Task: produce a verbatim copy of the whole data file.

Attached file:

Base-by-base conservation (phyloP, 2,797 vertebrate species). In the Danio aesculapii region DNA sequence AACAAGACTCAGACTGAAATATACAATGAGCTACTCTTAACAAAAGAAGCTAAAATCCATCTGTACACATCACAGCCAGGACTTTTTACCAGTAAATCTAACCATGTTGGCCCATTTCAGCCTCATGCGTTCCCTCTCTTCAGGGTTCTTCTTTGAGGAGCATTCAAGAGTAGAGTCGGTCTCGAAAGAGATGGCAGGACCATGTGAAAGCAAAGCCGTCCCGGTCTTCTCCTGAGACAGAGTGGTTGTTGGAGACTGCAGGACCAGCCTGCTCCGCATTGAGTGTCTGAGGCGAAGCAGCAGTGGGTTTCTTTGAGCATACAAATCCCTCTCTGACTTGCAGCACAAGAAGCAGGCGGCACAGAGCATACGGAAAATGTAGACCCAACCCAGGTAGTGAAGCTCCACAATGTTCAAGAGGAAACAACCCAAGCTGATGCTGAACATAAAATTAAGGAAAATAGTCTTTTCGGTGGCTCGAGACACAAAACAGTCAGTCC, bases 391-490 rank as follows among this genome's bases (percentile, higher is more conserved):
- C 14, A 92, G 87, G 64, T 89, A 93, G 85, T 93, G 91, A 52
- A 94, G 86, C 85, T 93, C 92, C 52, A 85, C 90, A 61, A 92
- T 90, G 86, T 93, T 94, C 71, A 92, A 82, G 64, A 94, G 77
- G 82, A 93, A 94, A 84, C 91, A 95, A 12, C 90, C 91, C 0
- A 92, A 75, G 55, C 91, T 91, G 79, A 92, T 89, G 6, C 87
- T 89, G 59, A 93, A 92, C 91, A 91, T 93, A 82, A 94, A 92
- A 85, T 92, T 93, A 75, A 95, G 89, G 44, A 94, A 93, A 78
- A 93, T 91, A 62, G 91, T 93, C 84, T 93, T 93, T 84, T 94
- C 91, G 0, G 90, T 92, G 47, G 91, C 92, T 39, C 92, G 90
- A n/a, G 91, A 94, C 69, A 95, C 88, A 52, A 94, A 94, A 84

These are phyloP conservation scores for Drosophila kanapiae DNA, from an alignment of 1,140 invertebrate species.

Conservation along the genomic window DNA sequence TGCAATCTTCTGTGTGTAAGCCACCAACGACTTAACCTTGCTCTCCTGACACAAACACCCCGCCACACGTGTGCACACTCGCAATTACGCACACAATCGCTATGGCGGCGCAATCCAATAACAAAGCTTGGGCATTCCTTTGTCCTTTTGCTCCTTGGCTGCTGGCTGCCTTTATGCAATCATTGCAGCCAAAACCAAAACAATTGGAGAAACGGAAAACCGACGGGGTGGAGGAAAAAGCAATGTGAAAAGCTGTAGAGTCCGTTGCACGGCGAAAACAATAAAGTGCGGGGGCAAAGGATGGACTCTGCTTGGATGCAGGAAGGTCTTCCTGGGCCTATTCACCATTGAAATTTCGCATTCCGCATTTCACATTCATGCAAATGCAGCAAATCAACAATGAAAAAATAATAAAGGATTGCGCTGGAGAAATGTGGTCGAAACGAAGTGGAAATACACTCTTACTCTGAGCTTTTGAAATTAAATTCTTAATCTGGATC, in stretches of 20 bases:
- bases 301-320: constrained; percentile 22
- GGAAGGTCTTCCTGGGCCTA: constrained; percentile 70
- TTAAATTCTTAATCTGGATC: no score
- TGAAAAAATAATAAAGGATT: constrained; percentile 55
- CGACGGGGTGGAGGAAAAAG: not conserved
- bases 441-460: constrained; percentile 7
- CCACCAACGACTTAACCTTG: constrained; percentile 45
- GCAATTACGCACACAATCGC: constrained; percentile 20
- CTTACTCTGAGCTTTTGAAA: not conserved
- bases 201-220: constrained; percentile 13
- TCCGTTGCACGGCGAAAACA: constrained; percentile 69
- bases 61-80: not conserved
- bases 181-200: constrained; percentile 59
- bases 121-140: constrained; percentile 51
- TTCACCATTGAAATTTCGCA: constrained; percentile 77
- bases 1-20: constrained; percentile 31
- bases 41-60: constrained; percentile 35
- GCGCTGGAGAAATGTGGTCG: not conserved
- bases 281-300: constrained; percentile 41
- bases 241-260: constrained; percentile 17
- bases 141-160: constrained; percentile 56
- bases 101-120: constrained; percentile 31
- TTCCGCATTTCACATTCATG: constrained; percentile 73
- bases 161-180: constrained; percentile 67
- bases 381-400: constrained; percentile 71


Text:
Base-by-base conservation (phyloP, 2,797 vertebrate species). In the Danio aesculapii region DNA sequence AACAAGACTCAGACTGAAATATACAATGAGCTACTCTTAACAAAAGAAGCTAAAATCCATCTGTACACATCACAGCCAGGACTTTTTACCAGTAAATCTAACCATGTTGGCCCATTTCAGCCTCATGCGTTCCCTCTCTTCAGGGTTCTTCTTTGAGGAGCATTCAAGAGTAGAGTCGGTCTCGAAAGAGATGGCAGGACCATGTGAAAGCAAAGCCGTCCCGGTCTTCTCCTGAGACAGAGTGGTTGTTGGAGACTGCAGGACCAGCCTGCTCCGCATTGAGTGTCTGAGGCGAAGCAGCAGTGGGTTTCTTTGAGCATACAAATCCCTCTCTGACTTGCAGCACAAGAAGCAGGCGGCACAGAGCATACGGAAAATGTAGACCCAACCCAGGTAGTGAAGCTCCACAATGTTCAAGAGGAAACAACCCAAGCTGATGCTGAACATAAAATTAAGGAAAATAGTCTTTTCGGTGGCTCGAGACACAAAACAGTCAGTCC, bases 391-490 rank as follows among this genome's bases (percentile, higher is more conserved):
- C 14, A 92, G 87, G 64, T 89, A 93, G 85, T 93, G 91, A 52
- A 94, G 86, C 85, T 93, C 92, C 52, A 85, C 90, A 61, A 92
- T 90, G 86, T 93, T 94, C 71, A 92, A 82, G 64, A 94, G 77
- G 82, A 93, A 94, A 84, C 91, A 95, A 12, C 90, C 91, C 0
- A 92, A 75, G 55, C 91, T 91, G 79, A 92, T 89, G 6, C 87
- T 89, G 59, A 93, A 92, C 91, A 91, T 93, A 82, A 94, A 92
- A 85, T 92, T 93, A 75, A 95, G 89, G 44, A 94, A 93, A 78
- A 93, T 91, A 62, G 91, T 93, C 84, T 93, T 93, T 84, T 94
- C 91, G 0, G 90, T 92, G 47, G 91, C 92, T 39, C 92, G 90
- A n/a, G 91, A 94, C 69, A 95, C 88, A 52, A 94, A 94, A 84

These are phyloP conservation scores for Drosophila kanapiae DNA, from an alignment of 1,140 invertebrate species.

Conservation along the genomic window DNA sequence TGCAATCTTCTGTGTGTAAGCCACCAACGACTTAACCTTGCTCTCCTGACACAAACACCCCGCCACACGTGTGCACACTCGCAATTACGCACACAATCGCTATGGCGGCGCAATCCAATAACAAAGCTTGGGCATTCCTTTGTCCTTTTGCTCCTTGGCTGCTGGCTGCCTTTATGCAATCATTGCAGCCAAAACCAAAACAATTGGAGAAACGGAAAACCGACGGGGTGGAGGAAAAAGCAATGTGAAAAGCTGTAGAGTCCGTTGCACGGCGAAAACAATAAAGTGCGGGGGCAAAGGATGGACTCTGCTTGGATGCAGGAAGGTCTTCCTGGGCCTATTCACCATTGAAATTTCGCATTCCGCATTTCACATTCATGCAAATGCAGCAAATCAACAATGAAAAAATAATAAAGGATTGCGCTGGAGAAATGTGGTCGAAACGAAGTGGAAATACACTCTTACTCTGAGCTTTTGAAATTAAATTCTTAATCTGGATC, in stretches of 20 bases:
- bases 301-320: constrained; percentile 22
- GGAAGGTCTTCCTGGGCCTA: constrained; percentile 70
- TTAAATTCTTAATCTGGATC: no score
- TGAAAAAATAATAAAGGATT: constrained; percentile 55
- CGACGGGGTGGAGGAAAAAG: not conserved
- bases 441-460: constrained; percentile 7
- CCACCAACGACTTAACCTTG: constrained; percentile 45
- GCAATTACGCACACAATCGC: constrained; percentile 20
- CTTACTCTGAGCTTTTGAAA: not conserved
- bases 201-220: constrained; percentile 13
- TCCGTTGCACGGCGAAAACA: constrained; percentile 69
- bases 61-80: not conserved
- bases 181-200: constrained; percentile 59
- bases 121-140: constrained; percentile 51
- TTCACCATTGAAATTTCGCA: constrained; percentile 77
- bases 1-20: constrained; percentile 31
- bases 41-60: constrained; percentile 35
- GCGCTGGAGAAATGTGGTCG: not conserved
- bases 281-300: constrained; percentile 41
- bases 241-260: constrained; percentile 17
- bases 141-160: constrained; percentile 56
- bases 101-120: constrained; percentile 31
- TTCCGCATTTCACATTCATG: constrained; percentile 73
- bases 161-180: constrained; percentile 67
- bases 381-400: constrained; percentile 71